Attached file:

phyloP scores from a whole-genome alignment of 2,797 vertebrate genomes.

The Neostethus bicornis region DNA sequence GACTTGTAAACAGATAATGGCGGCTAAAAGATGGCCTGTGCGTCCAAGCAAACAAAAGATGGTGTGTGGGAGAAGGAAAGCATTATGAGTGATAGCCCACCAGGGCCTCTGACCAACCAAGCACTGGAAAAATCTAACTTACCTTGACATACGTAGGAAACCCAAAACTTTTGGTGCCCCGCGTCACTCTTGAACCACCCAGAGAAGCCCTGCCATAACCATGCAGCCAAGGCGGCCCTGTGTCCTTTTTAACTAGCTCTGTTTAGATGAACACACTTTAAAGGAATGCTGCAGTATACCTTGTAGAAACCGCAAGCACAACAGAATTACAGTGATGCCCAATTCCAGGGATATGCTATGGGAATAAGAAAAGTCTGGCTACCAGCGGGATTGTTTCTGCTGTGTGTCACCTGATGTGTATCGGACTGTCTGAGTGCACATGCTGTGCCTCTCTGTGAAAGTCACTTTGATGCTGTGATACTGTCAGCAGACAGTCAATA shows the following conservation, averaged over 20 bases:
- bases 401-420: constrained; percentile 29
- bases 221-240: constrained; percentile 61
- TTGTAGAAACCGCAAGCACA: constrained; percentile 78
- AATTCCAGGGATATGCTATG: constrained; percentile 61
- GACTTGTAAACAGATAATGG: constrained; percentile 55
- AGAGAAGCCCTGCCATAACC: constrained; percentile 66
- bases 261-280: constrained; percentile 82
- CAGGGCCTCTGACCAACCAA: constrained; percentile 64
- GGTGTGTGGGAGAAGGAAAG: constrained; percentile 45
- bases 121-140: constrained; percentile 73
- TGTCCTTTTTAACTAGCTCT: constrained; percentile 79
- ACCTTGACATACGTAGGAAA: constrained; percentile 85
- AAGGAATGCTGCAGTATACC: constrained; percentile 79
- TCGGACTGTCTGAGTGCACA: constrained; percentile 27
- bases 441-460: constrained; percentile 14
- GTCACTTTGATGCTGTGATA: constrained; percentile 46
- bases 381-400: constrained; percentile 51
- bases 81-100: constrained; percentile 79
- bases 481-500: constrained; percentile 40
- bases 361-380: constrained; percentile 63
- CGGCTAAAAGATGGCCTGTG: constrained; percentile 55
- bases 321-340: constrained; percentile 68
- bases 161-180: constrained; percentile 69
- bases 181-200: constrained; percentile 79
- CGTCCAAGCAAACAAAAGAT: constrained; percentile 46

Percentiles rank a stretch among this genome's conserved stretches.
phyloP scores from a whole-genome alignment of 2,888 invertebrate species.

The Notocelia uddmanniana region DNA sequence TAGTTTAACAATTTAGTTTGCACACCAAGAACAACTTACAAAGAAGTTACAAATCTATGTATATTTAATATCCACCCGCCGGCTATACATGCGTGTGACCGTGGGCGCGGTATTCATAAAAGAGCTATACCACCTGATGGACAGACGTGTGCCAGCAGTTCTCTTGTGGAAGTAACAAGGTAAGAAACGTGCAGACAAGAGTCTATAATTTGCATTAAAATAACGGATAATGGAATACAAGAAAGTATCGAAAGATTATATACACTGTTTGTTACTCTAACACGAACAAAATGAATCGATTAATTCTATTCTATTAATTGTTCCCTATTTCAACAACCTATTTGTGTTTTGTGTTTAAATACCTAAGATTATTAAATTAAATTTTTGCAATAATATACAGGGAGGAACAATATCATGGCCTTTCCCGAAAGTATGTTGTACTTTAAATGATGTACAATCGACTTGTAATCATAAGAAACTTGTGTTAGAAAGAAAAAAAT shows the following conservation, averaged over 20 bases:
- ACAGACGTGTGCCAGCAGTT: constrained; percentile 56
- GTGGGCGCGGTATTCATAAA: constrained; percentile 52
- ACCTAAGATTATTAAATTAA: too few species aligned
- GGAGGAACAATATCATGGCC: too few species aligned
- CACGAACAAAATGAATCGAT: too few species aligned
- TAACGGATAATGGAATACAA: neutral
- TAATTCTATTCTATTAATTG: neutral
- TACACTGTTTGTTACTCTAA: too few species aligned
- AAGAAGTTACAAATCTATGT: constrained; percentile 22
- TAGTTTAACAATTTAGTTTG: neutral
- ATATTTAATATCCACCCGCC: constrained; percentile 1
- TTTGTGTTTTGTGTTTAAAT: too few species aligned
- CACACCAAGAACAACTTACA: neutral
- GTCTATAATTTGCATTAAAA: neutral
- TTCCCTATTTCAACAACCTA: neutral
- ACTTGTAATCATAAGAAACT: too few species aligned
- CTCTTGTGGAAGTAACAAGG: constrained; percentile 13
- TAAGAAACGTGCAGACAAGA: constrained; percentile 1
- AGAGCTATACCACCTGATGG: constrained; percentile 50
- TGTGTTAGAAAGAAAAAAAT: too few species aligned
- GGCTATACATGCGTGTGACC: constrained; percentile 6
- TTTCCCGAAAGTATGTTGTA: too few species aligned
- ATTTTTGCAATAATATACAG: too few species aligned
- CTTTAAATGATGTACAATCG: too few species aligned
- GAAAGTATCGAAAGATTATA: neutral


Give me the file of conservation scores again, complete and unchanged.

phyloP scores from a whole-genome alignment of 2,797 vertebrate genomes.

The Neostethus bicornis region DNA sequence GACTTGTAAACAGATAATGGCGGCTAAAAGATGGCCTGTGCGTCCAAGCAAACAAAAGATGGTGTGTGGGAGAAGGAAAGCATTATGAGTGATAGCCCACCAGGGCCTCTGACCAACCAAGCACTGGAAAAATCTAACTTACCTTGACATACGTAGGAAACCCAAAACTTTTGGTGCCCCGCGTCACTCTTGAACCACCCAGAGAAGCCCTGCCATAACCATGCAGCCAAGGCGGCCCTGTGTCCTTTTTAACTAGCTCTGTTTAGATGAACACACTTTAAAGGAATGCTGCAGTATACCTTGTAGAAACCGCAAGCACAACAGAATTACAGTGATGCCCAATTCCAGGGATATGCTATGGGAATAAGAAAAGTCTGGCTACCAGCGGGATTGTTTCTGCTGTGTGTCACCTGATGTGTATCGGACTGTCTGAGTGCACATGCTGTGCCTCTCTGTGAAAGTCACTTTGATGCTGTGATACTGTCAGCAGACAGTCAATA shows the following conservation, averaged over 20 bases:
- bases 401-420: constrained; percentile 29
- bases 221-240: constrained; percentile 61
- TTGTAGAAACCGCAAGCACA: constrained; percentile 78
- AATTCCAGGGATATGCTATG: constrained; percentile 61
- GACTTGTAAACAGATAATGG: constrained; percentile 55
- AGAGAAGCCCTGCCATAACC: constrained; percentile 66
- bases 261-280: constrained; percentile 82
- CAGGGCCTCTGACCAACCAA: constrained; percentile 64
- GGTGTGTGGGAGAAGGAAAG: constrained; percentile 45
- bases 121-140: constrained; percentile 73
- TGTCCTTTTTAACTAGCTCT: constrained; percentile 79
- ACCTTGACATACGTAGGAAA: constrained; percentile 85
- AAGGAATGCTGCAGTATACC: constrained; percentile 79
- TCGGACTGTCTGAGTGCACA: constrained; percentile 27
- bases 441-460: constrained; percentile 14
- GTCACTTTGATGCTGTGATA: constrained; percentile 46
- bases 381-400: constrained; percentile 51
- bases 81-100: constrained; percentile 79
- bases 481-500: constrained; percentile 40
- bases 361-380: constrained; percentile 63
- CGGCTAAAAGATGGCCTGTG: constrained; percentile 55
- bases 321-340: constrained; percentile 68
- bases 161-180: constrained; percentile 69
- bases 181-200: constrained; percentile 79
- CGTCCAAGCAAACAAAAGAT: constrained; percentile 46

Percentiles rank a stretch among this genome's conserved stretches.
phyloP scores from a whole-genome alignment of 2,888 invertebrate species.

The Notocelia uddmanniana region DNA sequence TAGTTTAACAATTTAGTTTGCACACCAAGAACAACTTACAAAGAAGTTACAAATCTATGTATATTTAATATCCACCCGCCGGCTATACATGCGTGTGACCGTGGGCGCGGTATTCATAAAAGAGCTATACCACCTGATGGACAGACGTGTGCCAGCAGTTCTCTTGTGGAAGTAACAAGGTAAGAAACGTGCAGACAAGAGTCTATAATTTGCATTAAAATAACGGATAATGGAATACAAGAAAGTATCGAAAGATTATATACACTGTTTGTTACTCTAACACGAACAAAATGAATCGATTAATTCTATTCTATTAATTGTTCCCTATTTCAACAACCTATTTGTGTTTTGTGTTTAAATACCTAAGATTATTAAATTAAATTTTTGCAATAATATACAGGGAGGAACAATATCATGGCCTTTCCCGAAAGTATGTTGTACTTTAAATGATGTACAATCGACTTGTAATCATAAGAAACTTGTGTTAGAAAGAAAAAAAT shows the following conservation, averaged over 20 bases:
- ACAGACGTGTGCCAGCAGTT: constrained; percentile 56
- GTGGGCGCGGTATTCATAAA: constrained; percentile 52
- ACCTAAGATTATTAAATTAA: too few species aligned
- GGAGGAACAATATCATGGCC: too few species aligned
- CACGAACAAAATGAATCGAT: too few species aligned
- TAACGGATAATGGAATACAA: neutral
- TAATTCTATTCTATTAATTG: neutral
- TACACTGTTTGTTACTCTAA: too few species aligned
- AAGAAGTTACAAATCTATGT: constrained; percentile 22
- TAGTTTAACAATTTAGTTTG: neutral
- ATATTTAATATCCACCCGCC: constrained; percentile 1
- TTTGTGTTTTGTGTTTAAAT: too few species aligned
- CACACCAAGAACAACTTACA: neutral
- GTCTATAATTTGCATTAAAA: neutral
- TTCCCTATTTCAACAACCTA: neutral
- ACTTGTAATCATAAGAAACT: too few species aligned
- CTCTTGTGGAAGTAACAAGG: constrained; percentile 13
- TAAGAAACGTGCAGACAAGA: constrained; percentile 1
- AGAGCTATACCACCTGATGG: constrained; percentile 50
- TGTGTTAGAAAGAAAAAAAT: too few species aligned
- GGCTATACATGCGTGTGACC: constrained; percentile 6
- TTTCCCGAAAGTATGTTGTA: too few species aligned
- ATTTTTGCAATAATATACAG: too few species aligned
- CTTTAAATGATGTACAATCG: too few species aligned
- GAAAGTATCGAAAGATTATA: neutral